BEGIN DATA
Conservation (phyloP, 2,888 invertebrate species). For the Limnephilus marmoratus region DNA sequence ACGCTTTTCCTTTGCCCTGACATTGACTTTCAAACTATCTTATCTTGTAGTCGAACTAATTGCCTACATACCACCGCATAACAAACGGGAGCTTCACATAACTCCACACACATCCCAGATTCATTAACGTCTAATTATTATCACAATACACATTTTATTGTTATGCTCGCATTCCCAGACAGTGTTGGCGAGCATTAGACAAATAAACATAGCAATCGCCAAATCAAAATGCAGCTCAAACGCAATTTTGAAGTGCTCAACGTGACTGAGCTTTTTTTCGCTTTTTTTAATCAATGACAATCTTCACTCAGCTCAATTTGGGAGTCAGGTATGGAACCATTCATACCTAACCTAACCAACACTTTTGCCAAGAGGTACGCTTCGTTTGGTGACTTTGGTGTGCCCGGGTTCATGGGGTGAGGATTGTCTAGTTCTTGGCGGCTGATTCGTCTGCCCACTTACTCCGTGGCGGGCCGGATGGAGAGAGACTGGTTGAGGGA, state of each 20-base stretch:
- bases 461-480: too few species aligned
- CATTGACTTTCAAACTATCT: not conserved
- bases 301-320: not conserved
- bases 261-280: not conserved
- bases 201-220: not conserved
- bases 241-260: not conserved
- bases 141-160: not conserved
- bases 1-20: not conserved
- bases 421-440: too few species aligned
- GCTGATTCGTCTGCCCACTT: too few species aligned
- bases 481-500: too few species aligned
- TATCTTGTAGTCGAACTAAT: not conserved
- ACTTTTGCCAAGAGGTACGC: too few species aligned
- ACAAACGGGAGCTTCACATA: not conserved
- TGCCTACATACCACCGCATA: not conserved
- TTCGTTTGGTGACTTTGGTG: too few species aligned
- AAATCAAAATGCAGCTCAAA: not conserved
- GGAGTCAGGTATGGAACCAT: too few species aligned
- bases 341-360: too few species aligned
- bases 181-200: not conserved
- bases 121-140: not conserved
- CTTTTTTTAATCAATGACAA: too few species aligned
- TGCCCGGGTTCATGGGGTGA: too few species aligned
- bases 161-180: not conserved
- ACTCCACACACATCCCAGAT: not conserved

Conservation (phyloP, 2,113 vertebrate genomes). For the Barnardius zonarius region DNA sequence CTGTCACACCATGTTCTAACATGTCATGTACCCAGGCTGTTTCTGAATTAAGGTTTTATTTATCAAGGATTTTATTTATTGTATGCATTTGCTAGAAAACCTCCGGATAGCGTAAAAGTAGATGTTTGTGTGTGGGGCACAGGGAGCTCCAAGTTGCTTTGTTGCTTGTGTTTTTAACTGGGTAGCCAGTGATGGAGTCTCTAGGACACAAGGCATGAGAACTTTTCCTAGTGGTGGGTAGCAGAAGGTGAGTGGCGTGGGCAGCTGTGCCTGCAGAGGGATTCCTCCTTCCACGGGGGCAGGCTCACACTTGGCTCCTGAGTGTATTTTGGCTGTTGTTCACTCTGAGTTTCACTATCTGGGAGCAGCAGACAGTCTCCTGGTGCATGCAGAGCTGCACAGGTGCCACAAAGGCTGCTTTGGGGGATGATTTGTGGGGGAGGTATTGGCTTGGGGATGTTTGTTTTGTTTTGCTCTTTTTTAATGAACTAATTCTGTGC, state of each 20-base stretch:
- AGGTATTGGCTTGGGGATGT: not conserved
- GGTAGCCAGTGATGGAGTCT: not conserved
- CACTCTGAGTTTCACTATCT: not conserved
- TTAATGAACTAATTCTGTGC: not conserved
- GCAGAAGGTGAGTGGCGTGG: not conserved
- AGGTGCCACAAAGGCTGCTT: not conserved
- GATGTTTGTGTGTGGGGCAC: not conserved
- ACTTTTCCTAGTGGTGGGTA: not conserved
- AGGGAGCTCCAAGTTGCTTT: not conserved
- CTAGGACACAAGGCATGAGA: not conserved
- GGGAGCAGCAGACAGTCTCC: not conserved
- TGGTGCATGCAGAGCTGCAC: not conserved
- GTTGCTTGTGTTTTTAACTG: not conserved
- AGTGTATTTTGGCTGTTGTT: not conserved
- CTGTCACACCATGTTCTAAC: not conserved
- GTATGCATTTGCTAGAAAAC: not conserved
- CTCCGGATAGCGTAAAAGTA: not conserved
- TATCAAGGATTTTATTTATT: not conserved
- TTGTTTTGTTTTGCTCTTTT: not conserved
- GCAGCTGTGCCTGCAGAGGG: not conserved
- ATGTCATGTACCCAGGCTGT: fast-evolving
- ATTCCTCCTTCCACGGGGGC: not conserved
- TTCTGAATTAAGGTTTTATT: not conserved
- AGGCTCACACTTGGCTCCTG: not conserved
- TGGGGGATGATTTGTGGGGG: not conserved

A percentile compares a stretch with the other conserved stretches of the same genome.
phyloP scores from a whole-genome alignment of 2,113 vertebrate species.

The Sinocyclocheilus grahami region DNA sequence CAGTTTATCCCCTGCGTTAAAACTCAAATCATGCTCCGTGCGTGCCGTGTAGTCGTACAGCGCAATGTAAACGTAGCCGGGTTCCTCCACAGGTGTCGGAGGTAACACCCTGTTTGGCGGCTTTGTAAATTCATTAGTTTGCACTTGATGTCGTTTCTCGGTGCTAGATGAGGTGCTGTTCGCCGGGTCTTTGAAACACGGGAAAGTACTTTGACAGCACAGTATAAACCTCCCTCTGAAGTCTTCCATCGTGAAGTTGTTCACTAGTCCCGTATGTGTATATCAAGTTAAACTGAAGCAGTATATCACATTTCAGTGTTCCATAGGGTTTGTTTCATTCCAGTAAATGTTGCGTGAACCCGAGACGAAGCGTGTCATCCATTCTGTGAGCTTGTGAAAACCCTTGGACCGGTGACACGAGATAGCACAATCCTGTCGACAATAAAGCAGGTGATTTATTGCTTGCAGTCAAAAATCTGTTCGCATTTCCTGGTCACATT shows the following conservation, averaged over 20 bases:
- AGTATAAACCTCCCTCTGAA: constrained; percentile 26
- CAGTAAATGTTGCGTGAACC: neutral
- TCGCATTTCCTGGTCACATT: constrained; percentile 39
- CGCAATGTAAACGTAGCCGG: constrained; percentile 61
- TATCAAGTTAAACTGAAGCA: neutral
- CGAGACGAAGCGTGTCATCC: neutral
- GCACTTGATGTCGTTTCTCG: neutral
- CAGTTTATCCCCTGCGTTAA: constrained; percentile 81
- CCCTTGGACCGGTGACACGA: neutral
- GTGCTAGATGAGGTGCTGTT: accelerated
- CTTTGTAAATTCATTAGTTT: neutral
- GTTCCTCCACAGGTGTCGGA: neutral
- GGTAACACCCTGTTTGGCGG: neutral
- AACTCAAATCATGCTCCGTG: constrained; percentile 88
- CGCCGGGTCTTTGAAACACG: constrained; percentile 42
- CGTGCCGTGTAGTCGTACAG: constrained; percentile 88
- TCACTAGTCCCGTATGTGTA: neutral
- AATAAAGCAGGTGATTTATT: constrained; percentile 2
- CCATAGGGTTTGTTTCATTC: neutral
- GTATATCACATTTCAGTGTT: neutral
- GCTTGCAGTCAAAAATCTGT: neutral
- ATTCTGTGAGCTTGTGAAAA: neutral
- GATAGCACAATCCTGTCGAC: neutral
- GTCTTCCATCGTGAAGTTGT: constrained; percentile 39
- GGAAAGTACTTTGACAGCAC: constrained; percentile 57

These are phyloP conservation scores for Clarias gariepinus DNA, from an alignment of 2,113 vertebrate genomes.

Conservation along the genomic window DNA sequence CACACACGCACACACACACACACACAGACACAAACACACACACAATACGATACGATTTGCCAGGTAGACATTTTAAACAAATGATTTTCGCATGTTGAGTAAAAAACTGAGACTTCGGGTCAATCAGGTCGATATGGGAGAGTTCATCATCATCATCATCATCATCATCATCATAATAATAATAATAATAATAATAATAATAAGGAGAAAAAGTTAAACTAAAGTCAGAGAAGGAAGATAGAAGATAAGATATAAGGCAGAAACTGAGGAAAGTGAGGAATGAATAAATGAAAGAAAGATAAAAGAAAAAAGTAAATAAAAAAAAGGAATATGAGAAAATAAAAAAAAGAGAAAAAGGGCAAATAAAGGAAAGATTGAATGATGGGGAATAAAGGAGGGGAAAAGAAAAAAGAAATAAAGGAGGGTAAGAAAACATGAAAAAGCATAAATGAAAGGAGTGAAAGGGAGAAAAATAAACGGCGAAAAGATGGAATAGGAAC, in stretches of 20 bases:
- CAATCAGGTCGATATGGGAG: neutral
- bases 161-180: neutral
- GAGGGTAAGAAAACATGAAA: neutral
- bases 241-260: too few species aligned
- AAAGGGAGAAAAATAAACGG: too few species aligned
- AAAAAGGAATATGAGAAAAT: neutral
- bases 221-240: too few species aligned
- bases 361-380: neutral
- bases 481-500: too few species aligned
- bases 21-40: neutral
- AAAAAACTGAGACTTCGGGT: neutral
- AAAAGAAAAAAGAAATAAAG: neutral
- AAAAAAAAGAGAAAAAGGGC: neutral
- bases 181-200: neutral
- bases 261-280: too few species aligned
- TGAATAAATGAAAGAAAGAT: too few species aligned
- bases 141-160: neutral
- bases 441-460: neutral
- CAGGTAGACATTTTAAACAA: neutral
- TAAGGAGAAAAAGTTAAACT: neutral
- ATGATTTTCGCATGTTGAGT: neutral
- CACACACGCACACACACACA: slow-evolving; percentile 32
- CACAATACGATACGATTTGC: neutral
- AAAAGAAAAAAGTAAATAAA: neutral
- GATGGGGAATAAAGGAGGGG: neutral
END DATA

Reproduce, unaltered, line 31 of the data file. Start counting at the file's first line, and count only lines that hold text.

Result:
- TTAATGAACTAATTCTGTGC: not conserved